It is unfortunate that, at this time, the Board could not reach an agreement on a next action in this proceeding. Because I am not ready to walk away from this important matter, I will ask CSXT officials to provide me with informal updates on the Line’s operations and the impacts of CSXT’s improvement efforts.
BOARD MEMBER MILLER, commenting:
Although the Board could not reach a consensus on how to move forward in this case, there is little doubt that CSXT’s conduct throughout the course of this proceeding has been disappointing. CSXT clearly overpromised when it represented to the Board that it would be able to move trains over the Elsdon Line in a fluid manner and cut trains for delays exceeding 10 minutes. Then, after requesting CSXT to provide data so that it could monitor the impact that CSXT’s operations were having on the Chicago Communities, the Board had to soon issue another decision directing CSXT to provide more specific information because its initial reports lacked detail. Now, asked to explain why the blocked crossing figures have gotten worse, CSXT’s main argument is that it was initially undercounting the figures.
Given these circumstances, the idea to require CSXT to submit yet more reports—as was proposed in the draft I voted against—is understandable. However, I ultimately determined that I could not support additional reporting because it is not clear to me that it will have much further benefit. The Board has repeatedly asked CSXT to explain what steps it would take to improve fluidity, and CSXT has responded, having already explained several actions it has taken. Asked by the Board in the July 27, 2018 decision to yet again “establish and provide to the Board a plan detailing additional actions that CSXT will take to improve fluidity of operations and reduce the number and duration of blocked crossings on the Line,” CSXT responded with a list of actions that even it recognizes would not immediately and dramatically improve fluidity on the Elsdon Line, but stated that “[a]t this point, the only operational step that CSXT could take to reliably and substantially reduce the number of crossings occupied by trains for over 10 minutes on the Elsdon Line would be to reroute CSXT’s trains from [the] Elsdon Line onto other lines.” (August Report 31.)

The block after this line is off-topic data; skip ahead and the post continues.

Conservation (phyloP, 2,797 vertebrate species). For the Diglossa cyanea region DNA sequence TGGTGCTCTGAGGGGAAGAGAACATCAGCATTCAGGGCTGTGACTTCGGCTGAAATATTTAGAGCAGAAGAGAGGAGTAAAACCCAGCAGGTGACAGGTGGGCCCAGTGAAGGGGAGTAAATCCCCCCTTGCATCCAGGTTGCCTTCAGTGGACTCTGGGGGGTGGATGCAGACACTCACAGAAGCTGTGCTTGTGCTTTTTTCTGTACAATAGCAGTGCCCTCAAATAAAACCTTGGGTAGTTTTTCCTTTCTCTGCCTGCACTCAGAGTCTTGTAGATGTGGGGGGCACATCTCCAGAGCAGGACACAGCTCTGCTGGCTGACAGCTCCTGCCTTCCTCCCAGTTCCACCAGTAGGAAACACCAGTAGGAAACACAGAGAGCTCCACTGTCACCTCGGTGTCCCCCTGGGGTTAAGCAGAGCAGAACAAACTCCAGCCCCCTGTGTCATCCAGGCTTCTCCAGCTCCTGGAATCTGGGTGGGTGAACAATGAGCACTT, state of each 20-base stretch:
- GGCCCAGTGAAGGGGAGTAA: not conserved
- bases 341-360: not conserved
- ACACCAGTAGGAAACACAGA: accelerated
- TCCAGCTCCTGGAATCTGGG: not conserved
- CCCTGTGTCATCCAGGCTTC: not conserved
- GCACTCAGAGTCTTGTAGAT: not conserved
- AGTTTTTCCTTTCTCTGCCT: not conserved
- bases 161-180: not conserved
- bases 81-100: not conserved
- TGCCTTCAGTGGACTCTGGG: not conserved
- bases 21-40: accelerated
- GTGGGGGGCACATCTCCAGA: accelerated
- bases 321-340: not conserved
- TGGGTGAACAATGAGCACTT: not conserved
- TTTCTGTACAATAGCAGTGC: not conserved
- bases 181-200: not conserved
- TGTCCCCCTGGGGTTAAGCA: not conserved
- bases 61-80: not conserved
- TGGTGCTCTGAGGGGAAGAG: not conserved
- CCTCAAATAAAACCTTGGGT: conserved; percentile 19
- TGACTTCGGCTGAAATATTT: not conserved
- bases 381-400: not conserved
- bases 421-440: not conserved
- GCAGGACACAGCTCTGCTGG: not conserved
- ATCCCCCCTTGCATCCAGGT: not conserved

After years of reporting from CSXT, I am generally convinced that it is indeed unlikely that there are additional, realistic actions CSXT could take that would have a significant impact on blocked crossings on the Elsdon Line, aside from rerouting trains off the Elsdon Line—a step that I believe would likely only create rail congestion elsewhere in the Chicago area. While the Board may not like this answer, asking the question again is not going to change it and thus does not warrant requiring yet more reporting simply for the sake of doing something.
I would note, however, that carriers should be aware that in future transactions in which the Board considers the impacts a proposed transaction would have on local communities—particularly those involving CSXT—I will certainly look upon their representations with more caution.
 The digest constitutes no part of the decision of the Board but has been prepared for the convenience of the reader. It may not be cited to or relied upon as precedent. See Policy Statement on Plain Language Digests in Decisions, EP 696 (STB served Sept. 2, 2010).
 CSXT has stated that, among other things, it spent $8 million to complete construction of the Hayford Junction Connection (CSXT May 30, 2018 Report 26-27); purchased dispatching equipment that allows Norfolk Southern Railroad dispatchers visual access to parts of the line to improve traffic flow at the Ashburn Junction (August Report 24-25); and rerouted certain trains off the Elsdon Line. (Id. at 26.)
 CSX Transp., Inc.—Acquis. of Operating Easement—Grand Trunk W. R.R., FD 35522, slip op. at 2 (STB served July 27, 2018).
 The reports to this point have had value, specifically in providing transparency into the situation on the Elsdon Line, helping ensure that CSXT took steps to reduce the number of false gate activations, and prompting CSXT to do a better job of communicating with the local community representatives.